Computer-systems integrator Anexinet Corp., of Blue Bell, includes elements of a generation of vanished Philadelphia software firms - Virtus Partners, Sycamore Group, Extolutions. 

The firm has kept some major clients - SEI Corp., Exelon, Independence Blue Cross - through the consolidations of the past few years. Business dropped 25% in the 2009 recession, but it rose 35% last year, back above $50 million, and looks to "add double digits" in 2011, chief executive Diego Calderin tells me. New clients include the New York Times: "We helped build some of their paywall." Employment, at 200, is at the firm's alltime peak. 

"I can't find enough people" to hire, Calderin told me. "I like to hire people with 10 to 15 years experience. But I find I have to run incubator programs in colleges to get enough people with engineering and computer science degrees."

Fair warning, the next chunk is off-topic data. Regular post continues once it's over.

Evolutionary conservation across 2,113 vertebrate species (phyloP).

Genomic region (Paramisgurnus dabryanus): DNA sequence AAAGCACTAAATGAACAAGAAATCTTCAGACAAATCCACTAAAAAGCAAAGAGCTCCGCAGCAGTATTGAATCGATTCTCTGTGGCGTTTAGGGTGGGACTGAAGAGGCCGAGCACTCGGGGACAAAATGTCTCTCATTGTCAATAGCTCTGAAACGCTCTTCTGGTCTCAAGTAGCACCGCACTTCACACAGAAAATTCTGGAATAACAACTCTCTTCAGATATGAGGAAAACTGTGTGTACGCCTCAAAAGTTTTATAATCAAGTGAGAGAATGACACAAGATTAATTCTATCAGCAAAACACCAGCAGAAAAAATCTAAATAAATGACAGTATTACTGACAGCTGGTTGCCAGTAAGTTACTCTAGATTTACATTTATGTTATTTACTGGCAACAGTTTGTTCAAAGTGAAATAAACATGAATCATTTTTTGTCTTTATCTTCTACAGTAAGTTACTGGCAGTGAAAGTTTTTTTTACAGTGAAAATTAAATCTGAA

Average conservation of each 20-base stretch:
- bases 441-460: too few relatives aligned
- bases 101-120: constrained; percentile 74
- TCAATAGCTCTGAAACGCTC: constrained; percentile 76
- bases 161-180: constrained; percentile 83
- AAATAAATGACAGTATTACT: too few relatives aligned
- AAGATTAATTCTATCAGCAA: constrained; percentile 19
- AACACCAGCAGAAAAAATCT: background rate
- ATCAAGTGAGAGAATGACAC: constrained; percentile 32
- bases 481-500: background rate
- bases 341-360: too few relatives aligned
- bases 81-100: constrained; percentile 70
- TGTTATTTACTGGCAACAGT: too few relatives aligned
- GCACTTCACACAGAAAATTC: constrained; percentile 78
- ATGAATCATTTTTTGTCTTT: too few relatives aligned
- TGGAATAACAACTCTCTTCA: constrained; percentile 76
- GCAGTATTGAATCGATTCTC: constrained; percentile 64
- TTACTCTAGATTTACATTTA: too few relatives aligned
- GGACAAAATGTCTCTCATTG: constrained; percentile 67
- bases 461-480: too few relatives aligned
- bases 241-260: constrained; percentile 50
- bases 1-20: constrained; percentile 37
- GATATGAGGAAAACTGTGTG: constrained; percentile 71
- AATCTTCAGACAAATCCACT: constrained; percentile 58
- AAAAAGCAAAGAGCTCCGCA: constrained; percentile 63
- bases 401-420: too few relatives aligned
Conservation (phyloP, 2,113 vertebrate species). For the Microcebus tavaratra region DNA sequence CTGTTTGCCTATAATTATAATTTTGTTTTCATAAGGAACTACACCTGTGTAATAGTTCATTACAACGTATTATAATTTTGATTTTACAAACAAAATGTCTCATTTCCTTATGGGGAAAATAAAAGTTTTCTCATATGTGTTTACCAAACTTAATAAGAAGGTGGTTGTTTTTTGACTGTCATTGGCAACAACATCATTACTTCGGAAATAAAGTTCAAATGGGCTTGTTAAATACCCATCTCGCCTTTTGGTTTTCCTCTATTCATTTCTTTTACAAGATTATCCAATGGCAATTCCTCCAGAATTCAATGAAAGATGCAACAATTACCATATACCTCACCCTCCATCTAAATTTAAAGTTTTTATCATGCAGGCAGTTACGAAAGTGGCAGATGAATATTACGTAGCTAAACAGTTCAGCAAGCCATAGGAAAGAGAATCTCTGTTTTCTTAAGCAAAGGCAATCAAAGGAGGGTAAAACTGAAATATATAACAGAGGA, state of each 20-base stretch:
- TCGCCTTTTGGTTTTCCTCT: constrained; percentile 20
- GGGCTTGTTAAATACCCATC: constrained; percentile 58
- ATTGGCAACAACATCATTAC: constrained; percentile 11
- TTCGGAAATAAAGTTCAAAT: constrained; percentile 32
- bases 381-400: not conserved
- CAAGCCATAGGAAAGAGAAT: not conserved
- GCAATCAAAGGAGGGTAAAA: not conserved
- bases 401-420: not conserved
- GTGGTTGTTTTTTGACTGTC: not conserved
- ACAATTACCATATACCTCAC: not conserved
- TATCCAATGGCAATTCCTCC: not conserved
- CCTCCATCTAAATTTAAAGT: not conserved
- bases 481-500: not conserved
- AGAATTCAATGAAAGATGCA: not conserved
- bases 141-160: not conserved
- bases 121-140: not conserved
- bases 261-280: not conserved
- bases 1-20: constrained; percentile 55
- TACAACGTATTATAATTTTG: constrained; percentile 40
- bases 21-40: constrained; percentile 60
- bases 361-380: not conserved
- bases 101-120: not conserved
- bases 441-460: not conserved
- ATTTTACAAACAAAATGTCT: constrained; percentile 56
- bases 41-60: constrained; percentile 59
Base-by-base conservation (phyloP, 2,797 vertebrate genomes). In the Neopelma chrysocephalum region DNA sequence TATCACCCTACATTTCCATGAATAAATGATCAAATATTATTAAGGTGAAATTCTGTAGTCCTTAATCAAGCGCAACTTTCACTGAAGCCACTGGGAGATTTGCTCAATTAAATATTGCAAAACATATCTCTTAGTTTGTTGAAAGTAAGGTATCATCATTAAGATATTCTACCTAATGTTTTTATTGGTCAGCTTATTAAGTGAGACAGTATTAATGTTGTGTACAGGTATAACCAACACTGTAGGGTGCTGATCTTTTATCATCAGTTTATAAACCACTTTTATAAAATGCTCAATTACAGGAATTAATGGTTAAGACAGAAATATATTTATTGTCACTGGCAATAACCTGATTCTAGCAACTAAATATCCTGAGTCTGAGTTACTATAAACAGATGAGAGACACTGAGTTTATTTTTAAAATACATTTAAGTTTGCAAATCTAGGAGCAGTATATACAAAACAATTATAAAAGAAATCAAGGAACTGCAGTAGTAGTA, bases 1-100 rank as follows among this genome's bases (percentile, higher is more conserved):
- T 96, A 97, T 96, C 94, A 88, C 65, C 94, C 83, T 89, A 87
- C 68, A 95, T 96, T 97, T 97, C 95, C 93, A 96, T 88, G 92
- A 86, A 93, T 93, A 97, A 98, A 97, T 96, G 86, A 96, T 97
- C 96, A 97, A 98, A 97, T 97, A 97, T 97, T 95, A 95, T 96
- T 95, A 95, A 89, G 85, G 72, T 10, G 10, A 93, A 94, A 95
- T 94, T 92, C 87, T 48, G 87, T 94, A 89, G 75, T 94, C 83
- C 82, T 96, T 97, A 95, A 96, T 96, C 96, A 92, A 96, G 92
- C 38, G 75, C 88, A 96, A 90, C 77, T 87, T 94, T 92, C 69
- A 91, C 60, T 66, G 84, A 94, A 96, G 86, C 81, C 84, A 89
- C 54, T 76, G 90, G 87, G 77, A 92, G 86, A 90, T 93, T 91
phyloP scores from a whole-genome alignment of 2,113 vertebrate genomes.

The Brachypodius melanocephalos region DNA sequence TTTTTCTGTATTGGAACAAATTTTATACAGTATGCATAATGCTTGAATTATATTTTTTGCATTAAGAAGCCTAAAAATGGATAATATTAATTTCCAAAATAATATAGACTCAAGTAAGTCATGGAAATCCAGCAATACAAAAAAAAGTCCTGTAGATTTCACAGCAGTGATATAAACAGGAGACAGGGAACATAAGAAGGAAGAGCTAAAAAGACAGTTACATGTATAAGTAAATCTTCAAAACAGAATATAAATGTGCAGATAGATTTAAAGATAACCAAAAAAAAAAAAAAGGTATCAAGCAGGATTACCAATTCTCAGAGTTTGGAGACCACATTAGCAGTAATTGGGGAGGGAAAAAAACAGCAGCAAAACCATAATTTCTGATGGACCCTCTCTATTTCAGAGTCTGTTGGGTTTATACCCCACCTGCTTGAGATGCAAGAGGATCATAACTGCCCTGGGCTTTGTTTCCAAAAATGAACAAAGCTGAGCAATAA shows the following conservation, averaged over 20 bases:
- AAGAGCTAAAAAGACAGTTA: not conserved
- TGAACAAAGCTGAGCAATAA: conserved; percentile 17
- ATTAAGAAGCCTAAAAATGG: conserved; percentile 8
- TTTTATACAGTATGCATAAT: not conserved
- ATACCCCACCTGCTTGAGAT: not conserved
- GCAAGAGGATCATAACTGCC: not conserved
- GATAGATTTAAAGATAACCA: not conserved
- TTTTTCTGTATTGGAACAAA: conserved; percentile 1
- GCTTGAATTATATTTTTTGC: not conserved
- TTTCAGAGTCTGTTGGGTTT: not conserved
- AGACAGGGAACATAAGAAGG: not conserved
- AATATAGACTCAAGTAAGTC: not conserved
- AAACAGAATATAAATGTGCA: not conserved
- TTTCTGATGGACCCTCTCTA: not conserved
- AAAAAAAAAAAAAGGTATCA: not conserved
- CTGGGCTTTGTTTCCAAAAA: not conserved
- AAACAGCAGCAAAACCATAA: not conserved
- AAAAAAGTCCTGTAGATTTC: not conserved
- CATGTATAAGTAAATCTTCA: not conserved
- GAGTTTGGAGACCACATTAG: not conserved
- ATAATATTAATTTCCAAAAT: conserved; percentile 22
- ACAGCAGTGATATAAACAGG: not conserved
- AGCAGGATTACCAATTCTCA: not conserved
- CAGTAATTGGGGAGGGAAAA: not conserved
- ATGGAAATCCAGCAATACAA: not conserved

Anexinet has branched into hardware and software services, and sought business north to Boston and south to Baltimore. "We've added mobility, iPads, all the smartphones, all the customer apps. We just started working on the new healthcare IT mandates."

What's the firm's future? "I got people calling me every week" from potential acquirers, Calderin says. Deals with similar firms in other markets might make sense, but he's reluctant to sell: "Our thought has been, let's grow this thing to $100 million, then look at the market." 

Calderin likes being in Blue Bell as opposed to his old digs in King of Prussia: "There's no 1 percent head tax for business in Whitpain Township," unlike Upper Merion.